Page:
· make clear what constitutes a violation of academic integrity with regard to exams,
· carefully monitor the exam so that honest students will not feel disadvantaged by other students who might choose to cheat if given the opportunity,
· be aware of the fatigue factor when grading exams, and
· give due and careful consideration to exam answers when evaluating them and assigning a grade.

VII. With Regard to Written Assignments

With regard to written assignments, the principles of academic integrity require that the teacher:
· devise meaningful assignments that grow out of and further the work done in the classroom,
· provide students with a clear written description of that assignment so they know what is expected of them and what the teacher will be looking for when grading it,
· make clear what constitutes a violation of academic integrity with regard to written assignments,
· find out if students know how to do the assignment, and if not, teach them how to do so,
· look at the students’ work at the various stages of a long term assignment,
· give due and careful consideration to the papers when evaluating them and assigning a grade,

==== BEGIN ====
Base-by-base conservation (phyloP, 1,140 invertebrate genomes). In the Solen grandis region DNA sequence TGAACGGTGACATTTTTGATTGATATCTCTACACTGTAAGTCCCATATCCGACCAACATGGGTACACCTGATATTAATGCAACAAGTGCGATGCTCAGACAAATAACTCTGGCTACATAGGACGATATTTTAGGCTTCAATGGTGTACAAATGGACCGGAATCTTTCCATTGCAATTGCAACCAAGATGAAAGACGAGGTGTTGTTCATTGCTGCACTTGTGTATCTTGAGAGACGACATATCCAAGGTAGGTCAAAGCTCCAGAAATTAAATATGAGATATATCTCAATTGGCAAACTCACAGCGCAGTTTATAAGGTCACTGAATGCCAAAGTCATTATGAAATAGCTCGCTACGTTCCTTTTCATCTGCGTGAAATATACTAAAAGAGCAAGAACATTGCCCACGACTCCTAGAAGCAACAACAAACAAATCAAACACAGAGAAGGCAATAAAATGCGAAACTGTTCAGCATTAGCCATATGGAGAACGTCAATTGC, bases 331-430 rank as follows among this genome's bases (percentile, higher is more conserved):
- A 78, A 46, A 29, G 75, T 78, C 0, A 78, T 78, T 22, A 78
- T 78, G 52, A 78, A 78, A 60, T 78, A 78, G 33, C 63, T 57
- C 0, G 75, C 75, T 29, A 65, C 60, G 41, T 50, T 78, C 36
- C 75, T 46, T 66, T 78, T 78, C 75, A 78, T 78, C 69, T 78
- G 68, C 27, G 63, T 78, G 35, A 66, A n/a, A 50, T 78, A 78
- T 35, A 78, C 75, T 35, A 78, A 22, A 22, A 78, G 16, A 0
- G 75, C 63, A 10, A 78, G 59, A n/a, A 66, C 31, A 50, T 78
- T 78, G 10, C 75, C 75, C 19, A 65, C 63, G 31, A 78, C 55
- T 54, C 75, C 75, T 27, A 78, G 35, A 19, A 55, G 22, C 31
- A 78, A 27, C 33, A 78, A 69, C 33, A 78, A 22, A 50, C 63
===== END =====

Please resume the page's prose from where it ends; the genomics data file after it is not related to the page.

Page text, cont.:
· return assignments in a timely fashion, and
· confront students whom s/he suspects of having plagiarized or in other ways not handed in work that is entirely their own.

VIII. With Regard to Assigning Final Grades

With regard to your final grade, the principles of academic integrity require that the teacher:
· carefully weigh all of the student’s grades during the course, as well as the other factors that affect the final grade as spelled out in the syllabus, before assigning a final grade, and
· give respectful consideration to students who question the grade they received.

IX. With Regard to Academic Integrity Violations

With regard to possible academic integrity violations on the part of students, the principles of academic integrity require that the teacher:
· Not overlook a possible violation, but take the time and make the effort to determine if a violation did occur, and
· be familiar with and follow the institution’s policy on dealing with academic integrity violations.